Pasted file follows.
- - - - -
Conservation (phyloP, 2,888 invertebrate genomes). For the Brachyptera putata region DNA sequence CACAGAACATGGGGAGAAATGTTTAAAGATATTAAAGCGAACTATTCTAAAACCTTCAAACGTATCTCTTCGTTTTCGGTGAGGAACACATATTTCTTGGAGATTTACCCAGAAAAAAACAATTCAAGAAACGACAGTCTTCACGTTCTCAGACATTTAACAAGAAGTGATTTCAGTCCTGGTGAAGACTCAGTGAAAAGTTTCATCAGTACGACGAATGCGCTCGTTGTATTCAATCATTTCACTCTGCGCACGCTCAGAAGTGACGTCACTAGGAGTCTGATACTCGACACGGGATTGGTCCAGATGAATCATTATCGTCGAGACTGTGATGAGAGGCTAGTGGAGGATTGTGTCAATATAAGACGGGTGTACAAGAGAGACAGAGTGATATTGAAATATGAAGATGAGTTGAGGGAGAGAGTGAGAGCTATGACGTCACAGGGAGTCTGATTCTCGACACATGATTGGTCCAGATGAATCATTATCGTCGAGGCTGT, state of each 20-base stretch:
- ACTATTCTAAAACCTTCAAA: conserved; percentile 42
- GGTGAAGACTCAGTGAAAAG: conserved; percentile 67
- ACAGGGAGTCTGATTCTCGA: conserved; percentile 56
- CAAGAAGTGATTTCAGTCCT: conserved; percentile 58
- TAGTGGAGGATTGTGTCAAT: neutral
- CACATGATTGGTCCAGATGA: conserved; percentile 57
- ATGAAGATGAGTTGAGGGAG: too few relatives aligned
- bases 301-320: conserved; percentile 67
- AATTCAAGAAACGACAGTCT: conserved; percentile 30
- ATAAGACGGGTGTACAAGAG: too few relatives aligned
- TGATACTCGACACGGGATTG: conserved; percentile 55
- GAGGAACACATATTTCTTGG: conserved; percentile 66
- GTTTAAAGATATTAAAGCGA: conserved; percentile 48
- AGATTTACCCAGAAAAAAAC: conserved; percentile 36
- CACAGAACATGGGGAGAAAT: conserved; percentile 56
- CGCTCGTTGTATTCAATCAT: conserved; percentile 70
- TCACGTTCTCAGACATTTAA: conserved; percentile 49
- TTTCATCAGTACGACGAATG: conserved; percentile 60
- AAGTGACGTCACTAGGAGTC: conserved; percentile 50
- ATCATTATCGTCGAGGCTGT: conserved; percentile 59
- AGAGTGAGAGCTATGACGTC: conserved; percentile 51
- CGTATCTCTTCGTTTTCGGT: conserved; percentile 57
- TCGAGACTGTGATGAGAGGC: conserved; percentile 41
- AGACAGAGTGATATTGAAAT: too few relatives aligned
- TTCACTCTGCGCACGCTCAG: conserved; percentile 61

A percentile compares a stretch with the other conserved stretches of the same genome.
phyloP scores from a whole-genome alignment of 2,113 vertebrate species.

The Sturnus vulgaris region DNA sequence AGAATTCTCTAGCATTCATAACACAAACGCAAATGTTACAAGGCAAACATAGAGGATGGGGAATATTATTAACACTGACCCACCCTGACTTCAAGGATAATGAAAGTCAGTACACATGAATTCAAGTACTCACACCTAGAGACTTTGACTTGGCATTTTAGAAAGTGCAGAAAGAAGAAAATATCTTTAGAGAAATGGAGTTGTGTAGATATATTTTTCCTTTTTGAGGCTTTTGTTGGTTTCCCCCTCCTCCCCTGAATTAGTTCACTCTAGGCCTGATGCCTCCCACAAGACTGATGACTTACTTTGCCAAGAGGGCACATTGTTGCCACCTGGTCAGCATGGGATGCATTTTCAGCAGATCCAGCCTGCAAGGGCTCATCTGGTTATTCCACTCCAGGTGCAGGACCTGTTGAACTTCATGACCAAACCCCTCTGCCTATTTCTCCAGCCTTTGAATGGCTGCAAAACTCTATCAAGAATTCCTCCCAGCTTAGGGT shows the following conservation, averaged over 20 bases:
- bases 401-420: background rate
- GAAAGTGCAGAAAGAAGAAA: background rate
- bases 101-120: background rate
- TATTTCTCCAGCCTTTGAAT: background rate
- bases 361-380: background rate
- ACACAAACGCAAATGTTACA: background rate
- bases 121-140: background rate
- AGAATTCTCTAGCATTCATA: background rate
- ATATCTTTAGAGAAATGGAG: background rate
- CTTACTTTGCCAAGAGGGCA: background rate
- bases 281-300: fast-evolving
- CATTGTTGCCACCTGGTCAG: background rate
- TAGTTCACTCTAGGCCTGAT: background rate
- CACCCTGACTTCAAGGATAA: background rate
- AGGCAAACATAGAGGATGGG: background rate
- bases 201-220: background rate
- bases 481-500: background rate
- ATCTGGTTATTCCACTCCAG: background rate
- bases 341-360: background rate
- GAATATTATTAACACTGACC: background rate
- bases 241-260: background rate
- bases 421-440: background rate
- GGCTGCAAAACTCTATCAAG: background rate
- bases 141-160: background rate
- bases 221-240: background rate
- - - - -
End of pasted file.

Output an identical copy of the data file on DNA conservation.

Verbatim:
Conservation (phyloP, 2,888 invertebrate genomes). For the Brachyptera putata region DNA sequence CACAGAACATGGGGAGAAATGTTTAAAGATATTAAAGCGAACTATTCTAAAACCTTCAAACGTATCTCTTCGTTTTCGGTGAGGAACACATATTTCTTGGAGATTTACCCAGAAAAAAACAATTCAAGAAACGACAGTCTTCACGTTCTCAGACATTTAACAAGAAGTGATTTCAGTCCTGGTGAAGACTCAGTGAAAAGTTTCATCAGTACGACGAATGCGCTCGTTGTATTCAATCATTTCACTCTGCGCACGCTCAGAAGTGACGTCACTAGGAGTCTGATACTCGACACGGGATTGGTCCAGATGAATCATTATCGTCGAGACTGTGATGAGAGGCTAGTGGAGGATTGTGTCAATATAAGACGGGTGTACAAGAGAGACAGAGTGATATTGAAATATGAAGATGAGTTGAGGGAGAGAGTGAGAGCTATGACGTCACAGGGAGTCTGATTCTCGACACATGATTGGTCCAGATGAATCATTATCGTCGAGGCTGT, state of each 20-base stretch:
- ACTATTCTAAAACCTTCAAA: conserved; percentile 42
- GGTGAAGACTCAGTGAAAAG: conserved; percentile 67
- ACAGGGAGTCTGATTCTCGA: conserved; percentile 56
- CAAGAAGTGATTTCAGTCCT: conserved; percentile 58
- TAGTGGAGGATTGTGTCAAT: neutral
- CACATGATTGGTCCAGATGA: conserved; percentile 57
- ATGAAGATGAGTTGAGGGAG: too few relatives aligned
- bases 301-320: conserved; percentile 67
- AATTCAAGAAACGACAGTCT: conserved; percentile 30
- ATAAGACGGGTGTACAAGAG: too few relatives aligned
- TGATACTCGACACGGGATTG: conserved; percentile 55
- GAGGAACACATATTTCTTGG: conserved; percentile 66
- GTTTAAAGATATTAAAGCGA: conserved; percentile 48
- AGATTTACCCAGAAAAAAAC: conserved; percentile 36
- CACAGAACATGGGGAGAAAT: conserved; percentile 56
- CGCTCGTTGTATTCAATCAT: conserved; percentile 70
- TCACGTTCTCAGACATTTAA: conserved; percentile 49
- TTTCATCAGTACGACGAATG: conserved; percentile 60
- AAGTGACGTCACTAGGAGTC: conserved; percentile 50
- ATCATTATCGTCGAGGCTGT: conserved; percentile 59
- AGAGTGAGAGCTATGACGTC: conserved; percentile 51
- CGTATCTCTTCGTTTTCGGT: conserved; percentile 57
- TCGAGACTGTGATGAGAGGC: conserved; percentile 41
- AGACAGAGTGATATTGAAAT: too few relatives aligned
- TTCACTCTGCGCACGCTCAG: conserved; percentile 61

A percentile compares a stretch with the other conserved stretches of the same genome.
phyloP scores from a whole-genome alignment of 2,113 vertebrate species.

The Sturnus vulgaris region DNA sequence AGAATTCTCTAGCATTCATAACACAAACGCAAATGTTACAAGGCAAACATAGAGGATGGGGAATATTATTAACACTGACCCACCCTGACTTCAAGGATAATGAAAGTCAGTACACATGAATTCAAGTACTCACACCTAGAGACTTTGACTTGGCATTTTAGAAAGTGCAGAAAGAAGAAAATATCTTTAGAGAAATGGAGTTGTGTAGATATATTTTTCCTTTTTGAGGCTTTTGTTGGTTTCCCCCTCCTCCCCTGAATTAGTTCACTCTAGGCCTGATGCCTCCCACAAGACTGATGACTTACTTTGCCAAGAGGGCACATTGTTGCCACCTGGTCAGCATGGGATGCATTTTCAGCAGATCCAGCCTGCAAGGGCTCATCTGGTTATTCCACTCCAGGTGCAGGACCTGTTGAACTTCATGACCAAACCCCTCTGCCTATTTCTCCAGCCTTTGAATGGCTGCAAAACTCTATCAAGAATTCCTCCCAGCTTAGGGT shows the following conservation, averaged over 20 bases:
- bases 401-420: background rate
- GAAAGTGCAGAAAGAAGAAA: background rate
- bases 101-120: background rate
- TATTTCTCCAGCCTTTGAAT: background rate
- bases 361-380: background rate
- ACACAAACGCAAATGTTACA: background rate
- bases 121-140: background rate
- AGAATTCTCTAGCATTCATA: background rate
- ATATCTTTAGAGAAATGGAG: background rate
- CTTACTTTGCCAAGAGGGCA: background rate
- bases 281-300: fast-evolving
- CATTGTTGCCACCTGGTCAG: background rate
- TAGTTCACTCTAGGCCTGAT: background rate
- CACCCTGACTTCAAGGATAA: background rate
- AGGCAAACATAGAGGATGGG: background rate
- bases 201-220: background rate
- bases 481-500: background rate
- ATCTGGTTATTCCACTCCAG: background rate
- bases 341-360: background rate
- GAATATTATTAACACTGACC: background rate
- bases 241-260: background rate
- bases 421-440: background rate
- GGCTGCAAAACTCTATCAAG: background rate
- bases 141-160: background rate
- bases 221-240: background rate